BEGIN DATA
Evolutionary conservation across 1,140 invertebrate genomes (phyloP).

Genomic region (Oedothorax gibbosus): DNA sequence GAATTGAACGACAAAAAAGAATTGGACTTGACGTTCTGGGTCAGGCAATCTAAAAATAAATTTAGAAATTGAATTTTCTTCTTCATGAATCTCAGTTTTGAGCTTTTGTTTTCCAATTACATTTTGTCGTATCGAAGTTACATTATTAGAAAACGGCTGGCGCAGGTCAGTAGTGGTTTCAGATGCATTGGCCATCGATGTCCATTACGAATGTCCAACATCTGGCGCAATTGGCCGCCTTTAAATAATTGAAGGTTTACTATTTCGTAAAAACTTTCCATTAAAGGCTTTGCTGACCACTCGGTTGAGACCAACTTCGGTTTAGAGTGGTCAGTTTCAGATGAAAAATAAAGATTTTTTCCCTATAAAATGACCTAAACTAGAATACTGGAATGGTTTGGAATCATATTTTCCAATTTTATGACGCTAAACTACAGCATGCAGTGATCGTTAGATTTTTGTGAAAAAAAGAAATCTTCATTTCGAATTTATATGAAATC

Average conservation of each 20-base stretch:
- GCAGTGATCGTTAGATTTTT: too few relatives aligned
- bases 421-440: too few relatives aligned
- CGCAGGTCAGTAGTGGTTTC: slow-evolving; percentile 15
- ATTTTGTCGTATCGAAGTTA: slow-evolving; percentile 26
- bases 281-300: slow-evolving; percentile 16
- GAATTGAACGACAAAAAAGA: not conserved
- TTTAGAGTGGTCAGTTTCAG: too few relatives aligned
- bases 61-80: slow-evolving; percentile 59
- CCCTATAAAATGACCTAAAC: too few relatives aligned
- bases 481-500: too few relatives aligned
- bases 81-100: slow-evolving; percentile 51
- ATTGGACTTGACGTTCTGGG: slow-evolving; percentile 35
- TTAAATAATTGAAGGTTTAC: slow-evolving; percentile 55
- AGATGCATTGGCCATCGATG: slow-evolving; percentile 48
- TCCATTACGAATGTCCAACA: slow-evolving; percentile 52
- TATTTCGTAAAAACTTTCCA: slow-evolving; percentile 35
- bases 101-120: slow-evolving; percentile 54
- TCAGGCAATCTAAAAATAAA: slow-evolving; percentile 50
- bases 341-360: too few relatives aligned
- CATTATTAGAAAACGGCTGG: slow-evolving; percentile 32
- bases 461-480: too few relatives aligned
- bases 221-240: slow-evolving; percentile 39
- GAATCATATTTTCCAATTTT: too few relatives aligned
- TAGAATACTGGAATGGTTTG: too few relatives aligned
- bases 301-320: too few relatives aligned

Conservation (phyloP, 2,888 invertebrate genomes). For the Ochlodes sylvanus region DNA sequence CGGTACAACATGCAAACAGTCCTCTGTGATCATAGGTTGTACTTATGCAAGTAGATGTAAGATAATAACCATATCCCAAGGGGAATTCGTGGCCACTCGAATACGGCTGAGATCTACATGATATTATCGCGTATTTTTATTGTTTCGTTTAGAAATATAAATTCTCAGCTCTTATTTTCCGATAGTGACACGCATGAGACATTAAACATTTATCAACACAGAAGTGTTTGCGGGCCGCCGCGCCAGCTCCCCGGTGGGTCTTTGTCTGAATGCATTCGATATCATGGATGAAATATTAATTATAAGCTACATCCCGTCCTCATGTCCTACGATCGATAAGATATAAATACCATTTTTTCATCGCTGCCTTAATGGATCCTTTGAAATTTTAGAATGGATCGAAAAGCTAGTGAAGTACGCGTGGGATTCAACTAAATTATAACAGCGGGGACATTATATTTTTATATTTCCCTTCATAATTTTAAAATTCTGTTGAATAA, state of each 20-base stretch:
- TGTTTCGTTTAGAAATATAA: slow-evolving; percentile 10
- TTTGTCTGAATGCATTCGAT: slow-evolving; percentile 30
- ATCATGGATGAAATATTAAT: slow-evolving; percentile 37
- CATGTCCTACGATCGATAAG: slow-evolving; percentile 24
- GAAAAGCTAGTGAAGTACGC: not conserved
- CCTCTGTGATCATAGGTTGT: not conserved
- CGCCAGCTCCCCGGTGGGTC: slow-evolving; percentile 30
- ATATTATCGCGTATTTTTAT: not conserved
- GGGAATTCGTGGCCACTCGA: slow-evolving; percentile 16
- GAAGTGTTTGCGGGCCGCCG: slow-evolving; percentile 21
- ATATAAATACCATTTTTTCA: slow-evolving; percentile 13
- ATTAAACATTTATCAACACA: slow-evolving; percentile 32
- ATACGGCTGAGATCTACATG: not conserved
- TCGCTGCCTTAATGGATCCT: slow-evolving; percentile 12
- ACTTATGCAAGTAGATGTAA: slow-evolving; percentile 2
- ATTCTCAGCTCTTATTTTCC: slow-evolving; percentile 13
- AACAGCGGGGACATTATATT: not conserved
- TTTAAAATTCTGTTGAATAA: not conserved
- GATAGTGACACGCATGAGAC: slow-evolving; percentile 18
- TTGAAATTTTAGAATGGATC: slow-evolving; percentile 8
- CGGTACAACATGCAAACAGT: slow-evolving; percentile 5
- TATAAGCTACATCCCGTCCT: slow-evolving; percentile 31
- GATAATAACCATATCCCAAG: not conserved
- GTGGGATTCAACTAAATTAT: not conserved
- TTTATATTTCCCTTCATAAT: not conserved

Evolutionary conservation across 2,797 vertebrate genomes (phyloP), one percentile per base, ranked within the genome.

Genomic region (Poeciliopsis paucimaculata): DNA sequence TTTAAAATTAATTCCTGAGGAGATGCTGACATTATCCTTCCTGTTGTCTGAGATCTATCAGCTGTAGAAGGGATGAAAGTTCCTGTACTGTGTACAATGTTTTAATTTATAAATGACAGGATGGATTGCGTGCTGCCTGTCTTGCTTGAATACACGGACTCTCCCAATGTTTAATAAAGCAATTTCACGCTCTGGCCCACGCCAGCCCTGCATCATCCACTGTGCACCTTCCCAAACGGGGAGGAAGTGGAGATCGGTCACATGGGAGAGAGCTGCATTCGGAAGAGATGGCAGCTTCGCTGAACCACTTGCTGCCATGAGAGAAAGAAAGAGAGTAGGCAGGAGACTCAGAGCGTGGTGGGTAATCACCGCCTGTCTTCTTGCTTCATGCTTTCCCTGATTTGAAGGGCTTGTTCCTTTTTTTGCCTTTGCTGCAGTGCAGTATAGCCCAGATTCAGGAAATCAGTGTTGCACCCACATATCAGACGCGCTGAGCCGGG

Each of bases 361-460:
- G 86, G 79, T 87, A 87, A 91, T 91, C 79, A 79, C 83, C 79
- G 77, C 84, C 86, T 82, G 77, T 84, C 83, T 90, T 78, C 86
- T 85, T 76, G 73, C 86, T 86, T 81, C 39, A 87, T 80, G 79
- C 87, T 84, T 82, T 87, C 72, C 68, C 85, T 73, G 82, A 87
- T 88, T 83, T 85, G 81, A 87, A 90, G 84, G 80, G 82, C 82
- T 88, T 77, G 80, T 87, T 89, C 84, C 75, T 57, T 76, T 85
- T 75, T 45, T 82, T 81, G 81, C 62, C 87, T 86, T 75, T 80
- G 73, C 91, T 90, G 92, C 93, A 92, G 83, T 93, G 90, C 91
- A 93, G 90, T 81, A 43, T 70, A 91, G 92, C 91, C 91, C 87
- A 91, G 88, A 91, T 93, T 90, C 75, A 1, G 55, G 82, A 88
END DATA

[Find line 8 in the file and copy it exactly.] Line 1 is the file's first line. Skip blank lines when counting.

- bases 281-300: slow-evolving; percentile 16